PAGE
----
By the way, your pets can have the same kinds of reactions to being chipped as people can.

    Stephanie Osborn’s character, Omega, has a situation in one of her recent books where her body has a massive and immediate rejection factor on mega-steroids to any chipping. Artificial, contrived for the story, sure; but solidly based in reality.

  3. Politics, culture, and ways of doing things have massive amounts of inertia. It takes a lot of energy to change that- multiple years of total war & privation for instance.

    But once that change happens, the new government is quite easily overthrown, because it doesn’t have the same amount of institutional inertia as the old one did. Wiemar Germany, the Kuomintang, and the Russian Provisional government come to mind.

    Because these new governments are perceived as weak, there’s a desire to return to a previous, stronger form (institutional inertia). That’s where your Hitlers, Maos, and Stalins come into power- they represent a return to the powerful leaders of that nation’s past.

  4. “We don’t take cash” comes to mind. I went all plastic years and years ago (mainly so I didn’t need to lie to the homeless people about not having cash), but I still don’t want it banned.

  5. then there’s the whole thing where RFID readers can be made from about $10 in materials and hooked up to lots of things…

    1. We already have augmented reality and it sucks.

      Look at all the people around you. How many are wearing ear buds listening to something other than what’s actually going on around them? Reduces social interaction, increases chances for accidents and injuries. Now layer augmented vision on top of reality. It’s NOT a pretty picture. (pun intended)

        1. It awes me, really.

          Spend 60 years raising the cost of social interaction by screwing up manners, and now folks are upset that there’s less social interaction.

          Yeah, it’s expensive!

      1. (btw, I wasn’t being mean, but God, getting bloody My Heart Will Go On five times an hour on all pop music stations, COMPLETE WITH VOCAL CLIPS FROM THE DAMN FILM has made that movie one of the ones I refuse outright ever to watch. And they did it for two years.)

        1. Heh. I’ll fix your little Drow wagon. Augmented reality with only ONE audio track, and a visual field with dancing hamsters. Hmmm. That sounds like something Ol’ Scratch would do to some bad guy.

    2. Theft-proof… right until someone puts a skimmer on the reader and clones the chips. And, as has been often done with fingerprint-locks, some thieves will lift the print and make a, essentially 3-D printed mask with the prints. Some will just destroy the lock, or take the door off the hinges, bypassing it entirely. And some will cut off the hand and use it. Nothing stopping all three approaches from criminals once it’s out there.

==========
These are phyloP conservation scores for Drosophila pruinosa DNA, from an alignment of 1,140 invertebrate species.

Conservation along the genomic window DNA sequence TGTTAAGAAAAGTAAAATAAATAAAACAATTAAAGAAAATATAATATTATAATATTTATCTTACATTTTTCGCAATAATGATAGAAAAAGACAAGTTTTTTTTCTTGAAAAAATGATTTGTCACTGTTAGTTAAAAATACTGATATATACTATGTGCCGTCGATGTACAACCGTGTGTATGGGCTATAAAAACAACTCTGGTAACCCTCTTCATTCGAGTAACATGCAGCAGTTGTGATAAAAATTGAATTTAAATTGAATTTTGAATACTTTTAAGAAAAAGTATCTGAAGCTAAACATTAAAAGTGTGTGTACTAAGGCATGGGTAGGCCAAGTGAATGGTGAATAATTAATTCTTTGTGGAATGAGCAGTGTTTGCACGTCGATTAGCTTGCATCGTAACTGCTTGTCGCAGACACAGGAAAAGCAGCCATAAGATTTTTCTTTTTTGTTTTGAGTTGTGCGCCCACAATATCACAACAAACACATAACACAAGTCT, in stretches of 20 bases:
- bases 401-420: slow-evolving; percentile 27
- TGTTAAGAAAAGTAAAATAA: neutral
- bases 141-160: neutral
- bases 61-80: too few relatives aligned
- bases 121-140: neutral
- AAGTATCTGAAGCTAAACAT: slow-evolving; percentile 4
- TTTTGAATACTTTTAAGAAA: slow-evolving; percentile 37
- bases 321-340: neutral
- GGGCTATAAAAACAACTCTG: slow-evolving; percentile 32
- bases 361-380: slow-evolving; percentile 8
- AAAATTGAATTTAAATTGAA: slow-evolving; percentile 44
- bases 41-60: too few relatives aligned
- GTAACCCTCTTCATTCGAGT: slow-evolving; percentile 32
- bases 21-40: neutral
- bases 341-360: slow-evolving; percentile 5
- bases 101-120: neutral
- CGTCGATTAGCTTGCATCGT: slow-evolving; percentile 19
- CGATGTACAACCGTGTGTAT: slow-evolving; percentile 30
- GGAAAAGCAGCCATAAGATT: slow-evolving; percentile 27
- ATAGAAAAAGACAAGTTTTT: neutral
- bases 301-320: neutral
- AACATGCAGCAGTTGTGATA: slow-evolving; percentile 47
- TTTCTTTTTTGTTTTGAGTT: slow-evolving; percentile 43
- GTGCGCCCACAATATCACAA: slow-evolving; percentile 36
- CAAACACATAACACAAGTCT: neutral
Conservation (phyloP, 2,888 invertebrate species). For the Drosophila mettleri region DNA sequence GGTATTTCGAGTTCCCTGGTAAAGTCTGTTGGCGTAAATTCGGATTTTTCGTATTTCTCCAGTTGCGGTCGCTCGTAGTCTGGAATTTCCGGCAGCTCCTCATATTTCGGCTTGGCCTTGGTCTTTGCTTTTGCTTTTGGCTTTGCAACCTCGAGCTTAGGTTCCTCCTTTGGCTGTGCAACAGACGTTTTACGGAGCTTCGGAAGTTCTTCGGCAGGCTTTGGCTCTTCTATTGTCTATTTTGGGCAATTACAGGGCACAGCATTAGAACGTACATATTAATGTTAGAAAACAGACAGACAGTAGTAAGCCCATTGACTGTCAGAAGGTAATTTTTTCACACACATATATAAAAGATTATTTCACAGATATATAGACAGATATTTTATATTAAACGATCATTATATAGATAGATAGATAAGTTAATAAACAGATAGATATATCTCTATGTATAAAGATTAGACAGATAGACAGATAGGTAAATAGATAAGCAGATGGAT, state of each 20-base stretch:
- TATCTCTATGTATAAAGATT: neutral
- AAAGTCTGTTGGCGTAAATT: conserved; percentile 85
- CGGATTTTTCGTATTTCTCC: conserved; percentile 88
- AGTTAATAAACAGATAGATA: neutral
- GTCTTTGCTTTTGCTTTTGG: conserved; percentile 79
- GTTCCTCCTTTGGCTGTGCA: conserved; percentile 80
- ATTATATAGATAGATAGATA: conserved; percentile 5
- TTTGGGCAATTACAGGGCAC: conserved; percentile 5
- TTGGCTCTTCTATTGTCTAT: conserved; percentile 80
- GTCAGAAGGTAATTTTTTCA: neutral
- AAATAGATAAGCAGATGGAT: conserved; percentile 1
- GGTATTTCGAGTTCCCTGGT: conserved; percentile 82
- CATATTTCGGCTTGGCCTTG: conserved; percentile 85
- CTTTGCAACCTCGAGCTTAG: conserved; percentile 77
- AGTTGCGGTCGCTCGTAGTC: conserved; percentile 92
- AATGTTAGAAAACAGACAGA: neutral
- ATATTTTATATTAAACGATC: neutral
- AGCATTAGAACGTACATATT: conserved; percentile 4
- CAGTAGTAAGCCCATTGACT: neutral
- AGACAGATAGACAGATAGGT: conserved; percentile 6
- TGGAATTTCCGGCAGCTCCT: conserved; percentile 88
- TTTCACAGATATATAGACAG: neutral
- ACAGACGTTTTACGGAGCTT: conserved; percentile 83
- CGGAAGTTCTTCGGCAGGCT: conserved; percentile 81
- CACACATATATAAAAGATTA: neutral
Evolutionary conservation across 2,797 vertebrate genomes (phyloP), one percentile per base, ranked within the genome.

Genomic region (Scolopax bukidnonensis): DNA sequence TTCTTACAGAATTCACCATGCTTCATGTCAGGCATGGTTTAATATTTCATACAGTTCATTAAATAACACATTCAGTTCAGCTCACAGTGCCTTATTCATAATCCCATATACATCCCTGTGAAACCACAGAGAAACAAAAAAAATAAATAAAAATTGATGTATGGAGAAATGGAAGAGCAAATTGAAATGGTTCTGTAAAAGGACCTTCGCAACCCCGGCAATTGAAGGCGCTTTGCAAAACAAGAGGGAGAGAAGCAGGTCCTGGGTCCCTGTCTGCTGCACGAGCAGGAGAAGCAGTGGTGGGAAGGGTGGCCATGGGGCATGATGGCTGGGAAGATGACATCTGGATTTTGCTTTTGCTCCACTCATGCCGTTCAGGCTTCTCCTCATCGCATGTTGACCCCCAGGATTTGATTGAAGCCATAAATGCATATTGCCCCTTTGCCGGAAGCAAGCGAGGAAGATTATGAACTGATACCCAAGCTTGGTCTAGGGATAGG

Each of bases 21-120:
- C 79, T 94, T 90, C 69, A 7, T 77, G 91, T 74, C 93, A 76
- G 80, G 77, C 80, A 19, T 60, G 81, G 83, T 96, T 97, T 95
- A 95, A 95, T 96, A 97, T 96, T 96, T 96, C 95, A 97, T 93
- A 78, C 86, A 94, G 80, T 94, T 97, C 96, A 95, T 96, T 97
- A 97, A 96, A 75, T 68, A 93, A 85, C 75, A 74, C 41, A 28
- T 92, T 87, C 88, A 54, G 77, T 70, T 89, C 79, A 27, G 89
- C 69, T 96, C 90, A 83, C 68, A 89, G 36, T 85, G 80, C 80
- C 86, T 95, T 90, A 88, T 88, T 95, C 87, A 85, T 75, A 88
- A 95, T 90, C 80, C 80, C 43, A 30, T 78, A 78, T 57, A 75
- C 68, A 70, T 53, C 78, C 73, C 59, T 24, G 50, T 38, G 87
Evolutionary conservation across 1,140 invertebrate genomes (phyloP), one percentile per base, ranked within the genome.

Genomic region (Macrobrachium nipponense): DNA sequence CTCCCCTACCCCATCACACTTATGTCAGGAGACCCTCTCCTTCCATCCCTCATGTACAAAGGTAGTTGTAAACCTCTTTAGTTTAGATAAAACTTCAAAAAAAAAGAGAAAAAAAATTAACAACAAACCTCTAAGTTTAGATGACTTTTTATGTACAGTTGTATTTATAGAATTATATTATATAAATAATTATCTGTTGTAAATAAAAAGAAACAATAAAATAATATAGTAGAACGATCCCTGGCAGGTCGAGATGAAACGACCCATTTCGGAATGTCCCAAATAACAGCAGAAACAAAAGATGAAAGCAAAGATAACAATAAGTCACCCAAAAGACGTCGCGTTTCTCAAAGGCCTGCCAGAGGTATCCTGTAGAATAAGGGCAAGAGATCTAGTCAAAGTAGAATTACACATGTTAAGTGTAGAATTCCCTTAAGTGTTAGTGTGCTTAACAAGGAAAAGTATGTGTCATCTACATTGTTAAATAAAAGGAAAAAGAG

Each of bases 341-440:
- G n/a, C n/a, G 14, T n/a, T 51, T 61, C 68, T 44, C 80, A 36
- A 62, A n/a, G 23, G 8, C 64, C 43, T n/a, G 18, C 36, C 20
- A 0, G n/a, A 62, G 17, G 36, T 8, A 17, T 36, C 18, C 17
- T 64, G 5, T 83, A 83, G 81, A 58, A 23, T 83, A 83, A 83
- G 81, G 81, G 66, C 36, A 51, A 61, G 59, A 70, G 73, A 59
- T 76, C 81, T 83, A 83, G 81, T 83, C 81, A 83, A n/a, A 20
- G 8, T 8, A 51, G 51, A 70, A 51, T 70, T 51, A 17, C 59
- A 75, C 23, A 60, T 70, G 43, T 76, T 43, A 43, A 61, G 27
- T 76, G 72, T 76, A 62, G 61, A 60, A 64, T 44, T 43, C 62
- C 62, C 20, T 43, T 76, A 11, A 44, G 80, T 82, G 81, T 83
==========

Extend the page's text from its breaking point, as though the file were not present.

1. They steal ATMs with a pickup truck and a chain. Drive truck through doors, hook chain around ATM, yank it out and drive away to bash the ATM open at leisure.

        Low tech generally beats high tech. Just takes a bit of elbow grease, and time.

  6. Just heard that a couple of European countries are in the middle of passing some mandates requiring new cars have some complicated automatic driving mechanisms. Which is really excellent timing, given the lessons we may wind up learning from the investigation into this Boeing thing.

    My objection to government decisions I consider tyrannical is not because I entirely dislike the idea of being able to impose my will on others. It is because I want to avoid becoming part of the inevitable pile of bodies when hubris causes decisions to be made beyond government’s ability to implement decisions safely.


      They’re proposing a black box for every car, by 2022. Which is three years away, not waaaay off in the future and my hindbrain keeps telling me.

      The stated purpose is to reduce speeding. After I stopped laughing I read the rest of the article.

      The thing European socialists love about trains is that they control where the train goes and when it goes there. By controlling that they control the movement of any individual they want to. Don’t want peasants in the capital? Stop the train.

      The thing they hate about cars is they don’t control that movement anymore. Yellow Vests from the provinces, protesting in Paris. Inconceivable!

      Note the time frame for this progression means that the technology is ready to be deployed -now-. Your 2018 European car probably has wiring harness drops already installed for this. The Tesla AutoDrive feature basically -is- this, just without the government regulation.

      I am never going to sell my 1964 Buick. Never. But I may install a revolving license plate like 007.

      1. People can’t keep malware out of their home computers and they think it will be great when they put computers in charge of 1 ton mobile objects. Wanna Cry on your car will be the least of the damage.

        1. Oh please, Bob, the deaths of a few worthless peasants is a small price to pay to keep the riff-raff out of Paris. One can’t even enjoy a moment of peace in one’s favorite cafe with all those Yellow Vests around.

          But on the practical front, one need not postulate enemy action. How long will it be before some Ministry of Transport moron accidentally sets the speed limit on the main motorway to 10Km/h instead of 100Km/h? Or sets a back street from 40Km/h to 400Km/h?

          Of course the very first thing that will happen is that the central planning sons of bitches who set the speed limits will find out what happens when people actually follow them. The traffic jams are going to be epic.

    2. Don’t be reactionary. That policewoman in the headscarf is confiscating your children’s scissors for their own good.

      1. No she’s not. That is, she’s not confiscating the scissors, she’s confiscating your children. For any reason: failure to vaccinate, choosing to treat them at home instead of the emergency room, spanking, letting them play with sharp objects, talking mean to them, or just because she got up on the wrong side of bed today.